Limits...
Muscle oxygen changes following Sprint Interval Cycling training in elite field hockey players.

Jones B, Hamilton DK, Cooper CE - PLoS ONE (2015)

Bottom Line: EXP group also displayed significant post-training increases during the sprint cycling: ΔTSI (-7.59 ± 0.91 to -12.16 ± 2.70%); ΔHHb+HMb (35.68 ± 6.67 to 69.44 ± 26.48 μM.cm); and ΔHbO2+ MbO2 (-74.29 ± 13.82 to -109.36 ± 22.61 μM.cm).No significant differences were seen in ΔtHb (-45.81 ± 15.23 to -42.93 ± 16.24).NIRS is able to detect positive peripheral muscle oxygenation changes when used during a SIT protocol which has been shown to be an effective training modality within elite athletes.

View Article: PubMed Central - PubMed

Affiliation: Centre for Sports and Exercise Science, School of Biological Sciences, University of Essex, Colchester, United Kingdom.

ABSTRACT
This study examined the effects of Sprint Interval Cycling (SIT) on muscle oxygenation kinetics and performance during the 30-15 intermittent fitness test (IFT). Twenty-five women hockey players of Olympic standard were randomly selected into an experimental group (EXP) and a control group (CON). The EXP group performed six additional SIT sessions over six weeks in addition to their normal training program. To explore the potential training-induced change, EXP subjects additionally completed 5 x 30s maximal intensity cycle testing before and after training. During these tests near-infrared spectroscopy (NIRS) measured parameters; oxyhaemoglobin + oxymyoglobin (HbO2+ MbO2), tissue deoxyhaemoglobin + deoxymyoglobin (HHb+HMb), total tissue haemoglobin (tHb) and tissue oxygenation (TSI %) were taken. In the EXP group (5.34 ± 0.14 to 5.50 ± 0.14 m.s(-1)) but not the CON group (pre = 5.37 ± 0.27 to 5.39 ± 0.30 m.s(-1)) significant changes were seen in the 30-15 IFT performance. EXP group also displayed significant post-training increases during the sprint cycling: ΔTSI (-7.59 ± 0.91 to -12.16 ± 2.70%); ΔHHb+HMb (35.68 ± 6.67 to 69.44 ± 26.48 μM.cm); and ΔHbO2+ MbO2 (-74.29 ± 13.82 to -109.36 ± 22.61 μM.cm). No significant differences were seen in ΔtHb (-45.81 ± 15.23 to -42.93 ± 16.24). NIRS is able to detect positive peripheral muscle oxygenation changes when used during a SIT protocol which has been shown to be an effective training modality within elite athletes.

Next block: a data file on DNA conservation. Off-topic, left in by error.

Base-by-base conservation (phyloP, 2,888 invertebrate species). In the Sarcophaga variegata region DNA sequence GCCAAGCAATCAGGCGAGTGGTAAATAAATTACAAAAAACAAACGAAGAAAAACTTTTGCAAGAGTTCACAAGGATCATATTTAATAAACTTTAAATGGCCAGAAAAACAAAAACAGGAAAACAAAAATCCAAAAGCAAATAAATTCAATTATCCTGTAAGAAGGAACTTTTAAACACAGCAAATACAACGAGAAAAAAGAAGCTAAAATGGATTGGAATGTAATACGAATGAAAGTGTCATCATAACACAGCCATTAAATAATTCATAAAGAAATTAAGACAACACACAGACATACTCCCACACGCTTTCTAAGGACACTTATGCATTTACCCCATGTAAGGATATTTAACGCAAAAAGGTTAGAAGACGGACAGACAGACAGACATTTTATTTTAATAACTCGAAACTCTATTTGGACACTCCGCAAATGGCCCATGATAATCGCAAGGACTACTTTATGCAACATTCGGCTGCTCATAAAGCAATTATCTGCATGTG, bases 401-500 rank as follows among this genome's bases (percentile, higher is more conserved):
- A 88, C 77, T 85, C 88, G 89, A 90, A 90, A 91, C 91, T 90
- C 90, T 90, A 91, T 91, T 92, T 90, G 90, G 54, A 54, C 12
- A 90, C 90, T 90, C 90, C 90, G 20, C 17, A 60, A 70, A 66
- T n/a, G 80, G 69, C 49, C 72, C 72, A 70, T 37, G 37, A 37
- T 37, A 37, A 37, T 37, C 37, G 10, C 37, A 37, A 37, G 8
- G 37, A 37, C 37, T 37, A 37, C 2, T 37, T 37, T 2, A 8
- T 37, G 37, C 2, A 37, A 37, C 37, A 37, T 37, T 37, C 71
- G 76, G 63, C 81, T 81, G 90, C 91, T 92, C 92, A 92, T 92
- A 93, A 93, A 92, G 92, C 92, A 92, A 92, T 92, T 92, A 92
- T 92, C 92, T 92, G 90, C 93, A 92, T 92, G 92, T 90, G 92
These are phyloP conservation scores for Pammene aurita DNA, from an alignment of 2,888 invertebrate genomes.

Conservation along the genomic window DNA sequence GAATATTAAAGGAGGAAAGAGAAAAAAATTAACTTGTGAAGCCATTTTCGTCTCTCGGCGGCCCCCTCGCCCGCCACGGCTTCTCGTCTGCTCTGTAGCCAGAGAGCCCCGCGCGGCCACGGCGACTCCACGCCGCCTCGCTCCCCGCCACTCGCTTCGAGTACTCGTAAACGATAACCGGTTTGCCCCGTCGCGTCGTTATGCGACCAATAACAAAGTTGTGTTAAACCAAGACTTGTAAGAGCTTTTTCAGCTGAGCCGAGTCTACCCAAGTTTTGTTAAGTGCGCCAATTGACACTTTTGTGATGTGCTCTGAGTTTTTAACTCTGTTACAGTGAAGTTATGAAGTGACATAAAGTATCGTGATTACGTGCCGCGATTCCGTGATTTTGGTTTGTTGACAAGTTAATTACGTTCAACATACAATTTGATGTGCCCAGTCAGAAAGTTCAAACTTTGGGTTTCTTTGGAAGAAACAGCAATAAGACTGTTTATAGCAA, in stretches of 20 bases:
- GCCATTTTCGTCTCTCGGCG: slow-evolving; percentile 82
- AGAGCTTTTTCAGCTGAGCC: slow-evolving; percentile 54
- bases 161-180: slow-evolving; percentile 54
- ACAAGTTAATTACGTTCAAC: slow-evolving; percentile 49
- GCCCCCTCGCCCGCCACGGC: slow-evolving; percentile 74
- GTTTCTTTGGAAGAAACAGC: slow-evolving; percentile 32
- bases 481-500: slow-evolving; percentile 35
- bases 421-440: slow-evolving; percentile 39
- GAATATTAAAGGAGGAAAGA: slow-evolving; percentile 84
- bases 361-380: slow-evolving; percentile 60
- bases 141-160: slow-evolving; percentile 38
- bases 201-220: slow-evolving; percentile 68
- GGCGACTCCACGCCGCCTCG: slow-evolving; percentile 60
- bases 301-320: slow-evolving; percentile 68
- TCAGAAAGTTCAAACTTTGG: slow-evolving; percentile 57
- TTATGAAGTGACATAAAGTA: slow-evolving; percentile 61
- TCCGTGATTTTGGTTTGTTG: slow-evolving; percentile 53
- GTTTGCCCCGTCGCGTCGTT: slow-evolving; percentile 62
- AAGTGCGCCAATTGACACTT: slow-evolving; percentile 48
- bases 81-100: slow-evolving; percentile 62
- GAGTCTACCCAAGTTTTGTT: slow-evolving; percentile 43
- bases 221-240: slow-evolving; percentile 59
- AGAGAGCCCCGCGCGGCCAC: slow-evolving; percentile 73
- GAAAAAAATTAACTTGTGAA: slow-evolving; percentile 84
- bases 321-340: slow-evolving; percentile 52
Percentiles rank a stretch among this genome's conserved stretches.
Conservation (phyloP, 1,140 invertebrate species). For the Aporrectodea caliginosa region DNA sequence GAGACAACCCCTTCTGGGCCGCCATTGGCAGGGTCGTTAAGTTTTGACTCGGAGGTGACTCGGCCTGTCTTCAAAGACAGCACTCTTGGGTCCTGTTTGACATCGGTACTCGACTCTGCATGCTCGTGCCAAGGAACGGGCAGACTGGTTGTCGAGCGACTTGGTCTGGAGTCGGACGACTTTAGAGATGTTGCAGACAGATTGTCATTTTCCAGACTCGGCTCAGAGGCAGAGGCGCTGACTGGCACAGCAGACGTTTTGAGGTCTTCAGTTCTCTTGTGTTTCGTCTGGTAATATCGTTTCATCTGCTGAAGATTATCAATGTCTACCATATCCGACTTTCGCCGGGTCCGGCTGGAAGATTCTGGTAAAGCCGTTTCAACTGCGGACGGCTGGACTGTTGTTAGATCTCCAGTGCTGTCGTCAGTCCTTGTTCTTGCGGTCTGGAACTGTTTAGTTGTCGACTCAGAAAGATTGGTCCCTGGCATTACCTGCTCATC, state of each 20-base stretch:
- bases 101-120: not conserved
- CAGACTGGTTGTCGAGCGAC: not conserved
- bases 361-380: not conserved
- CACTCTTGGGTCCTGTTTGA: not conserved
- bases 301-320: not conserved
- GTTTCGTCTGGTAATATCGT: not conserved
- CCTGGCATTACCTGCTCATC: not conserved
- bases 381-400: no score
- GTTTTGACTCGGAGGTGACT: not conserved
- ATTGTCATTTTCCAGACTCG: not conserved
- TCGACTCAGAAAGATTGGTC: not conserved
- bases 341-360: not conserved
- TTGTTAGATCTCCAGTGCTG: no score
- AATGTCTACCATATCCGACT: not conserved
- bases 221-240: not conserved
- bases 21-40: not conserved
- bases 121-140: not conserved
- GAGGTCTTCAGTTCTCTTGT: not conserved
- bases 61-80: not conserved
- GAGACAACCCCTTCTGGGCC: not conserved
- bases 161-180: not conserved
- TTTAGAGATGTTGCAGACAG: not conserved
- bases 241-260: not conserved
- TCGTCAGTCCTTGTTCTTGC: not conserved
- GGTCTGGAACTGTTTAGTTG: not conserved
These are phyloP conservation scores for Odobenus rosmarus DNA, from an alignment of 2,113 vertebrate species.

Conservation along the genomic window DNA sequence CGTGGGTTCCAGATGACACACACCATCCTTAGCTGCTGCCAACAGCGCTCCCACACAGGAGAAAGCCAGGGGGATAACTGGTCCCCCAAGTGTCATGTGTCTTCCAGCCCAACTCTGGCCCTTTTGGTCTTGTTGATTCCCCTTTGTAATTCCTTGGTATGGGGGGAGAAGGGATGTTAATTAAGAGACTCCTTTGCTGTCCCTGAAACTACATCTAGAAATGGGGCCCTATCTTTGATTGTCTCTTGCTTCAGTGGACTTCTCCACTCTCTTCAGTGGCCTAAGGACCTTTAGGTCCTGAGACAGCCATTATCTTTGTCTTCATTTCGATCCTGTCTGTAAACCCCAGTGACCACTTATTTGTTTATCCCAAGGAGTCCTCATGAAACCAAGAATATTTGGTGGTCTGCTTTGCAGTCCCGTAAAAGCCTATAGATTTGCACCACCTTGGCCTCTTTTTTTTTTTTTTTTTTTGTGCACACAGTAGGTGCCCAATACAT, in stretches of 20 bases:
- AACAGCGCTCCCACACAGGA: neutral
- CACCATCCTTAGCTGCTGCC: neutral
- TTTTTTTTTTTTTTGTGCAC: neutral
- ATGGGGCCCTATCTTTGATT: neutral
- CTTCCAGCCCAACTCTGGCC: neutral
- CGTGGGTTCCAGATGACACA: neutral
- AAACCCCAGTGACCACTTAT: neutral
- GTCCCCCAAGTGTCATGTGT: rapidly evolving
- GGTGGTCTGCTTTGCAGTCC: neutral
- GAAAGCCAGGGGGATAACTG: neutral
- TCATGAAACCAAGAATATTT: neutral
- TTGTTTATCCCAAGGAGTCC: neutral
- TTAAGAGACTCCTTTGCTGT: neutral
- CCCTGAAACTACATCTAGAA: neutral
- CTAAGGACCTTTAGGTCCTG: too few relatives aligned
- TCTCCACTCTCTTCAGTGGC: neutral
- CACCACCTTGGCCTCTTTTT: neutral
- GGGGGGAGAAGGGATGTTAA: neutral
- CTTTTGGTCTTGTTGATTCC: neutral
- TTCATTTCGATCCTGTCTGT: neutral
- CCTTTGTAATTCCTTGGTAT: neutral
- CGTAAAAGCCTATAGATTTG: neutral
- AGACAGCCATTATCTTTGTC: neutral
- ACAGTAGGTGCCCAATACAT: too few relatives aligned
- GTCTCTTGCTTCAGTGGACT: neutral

No MeSH data available.


Experimental group individual pre vs. post training ΔTSI and ΔHHb+Mb values.
© Copyright Policy
Related In: Results  -  Collection

License
getmorefigures.php?uid=PMC4373931&req=5

pone.0120338.g003: Experimental group individual pre vs. post training ΔTSI and ΔHHb+Mb values.

Mentions: Fig. 1 & Fig. 2 illustrate the NIRS detected changes (group averaged data) for the pre-training test (the general trend was similar for both tests). A decrease in TSI was seen immediately upon the start of the maximal intensity cycling test. This recovered rapidly following the end of the test, in some cases overshooting the baseline (a hyperaemic effect). This drop in TSI was caused by a fall in HbO2 + MbO2 and a rise in HHb+HMb. The total volume of blood in the muscle (tHb) also fell immediately upon exercise start. Table 1 summarizes the effect of training on all the muscle optical parameters. The tissue became significantly more deoxygenated post training, with significant changes in both HbO2+MbO2 and HHb+HMb. However, no significant change was seen in muscle blood volume (tHb). Fig. 3 shows the experimental group individual data for the changes in TSI and HHb+HMb amplitude for pre vs. post repeated maximal intensity cycle tests.